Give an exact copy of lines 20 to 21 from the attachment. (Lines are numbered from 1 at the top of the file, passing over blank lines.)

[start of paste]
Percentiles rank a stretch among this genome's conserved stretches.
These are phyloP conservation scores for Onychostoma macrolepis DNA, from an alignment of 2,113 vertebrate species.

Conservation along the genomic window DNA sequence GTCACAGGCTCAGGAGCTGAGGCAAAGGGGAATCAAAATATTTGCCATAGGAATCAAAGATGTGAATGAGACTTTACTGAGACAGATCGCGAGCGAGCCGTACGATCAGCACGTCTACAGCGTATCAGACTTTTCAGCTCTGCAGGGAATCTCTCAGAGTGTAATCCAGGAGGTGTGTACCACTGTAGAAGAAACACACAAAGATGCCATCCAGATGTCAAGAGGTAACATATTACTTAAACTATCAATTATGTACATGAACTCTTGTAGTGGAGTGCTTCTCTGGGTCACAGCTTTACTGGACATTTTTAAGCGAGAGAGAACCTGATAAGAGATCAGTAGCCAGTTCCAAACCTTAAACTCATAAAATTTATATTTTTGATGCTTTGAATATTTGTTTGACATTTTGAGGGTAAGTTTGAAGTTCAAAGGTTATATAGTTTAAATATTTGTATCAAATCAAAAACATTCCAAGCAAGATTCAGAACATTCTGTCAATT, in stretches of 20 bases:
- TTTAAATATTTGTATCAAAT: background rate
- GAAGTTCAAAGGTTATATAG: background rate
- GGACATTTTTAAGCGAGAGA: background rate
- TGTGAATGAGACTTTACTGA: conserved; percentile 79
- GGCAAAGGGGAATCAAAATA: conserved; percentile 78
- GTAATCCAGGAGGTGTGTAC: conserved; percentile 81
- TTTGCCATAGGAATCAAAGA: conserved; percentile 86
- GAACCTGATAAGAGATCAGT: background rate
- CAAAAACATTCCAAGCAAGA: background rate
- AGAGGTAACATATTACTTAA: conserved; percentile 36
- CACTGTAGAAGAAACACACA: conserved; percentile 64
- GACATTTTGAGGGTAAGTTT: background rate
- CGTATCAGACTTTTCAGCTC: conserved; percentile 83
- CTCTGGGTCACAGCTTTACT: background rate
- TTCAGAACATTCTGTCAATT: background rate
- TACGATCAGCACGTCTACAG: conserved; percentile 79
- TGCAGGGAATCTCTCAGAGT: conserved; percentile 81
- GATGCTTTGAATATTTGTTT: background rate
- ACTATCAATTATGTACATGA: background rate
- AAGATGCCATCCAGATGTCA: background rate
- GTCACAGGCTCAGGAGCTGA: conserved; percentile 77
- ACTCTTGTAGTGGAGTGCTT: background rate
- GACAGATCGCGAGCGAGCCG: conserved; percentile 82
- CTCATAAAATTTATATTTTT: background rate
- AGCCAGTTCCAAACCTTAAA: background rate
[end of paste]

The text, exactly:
- TGCAGGGAATCTCTCAGAGT: conserved; percentile 81
- GATGCTTTGAATATTTGTTT: background rate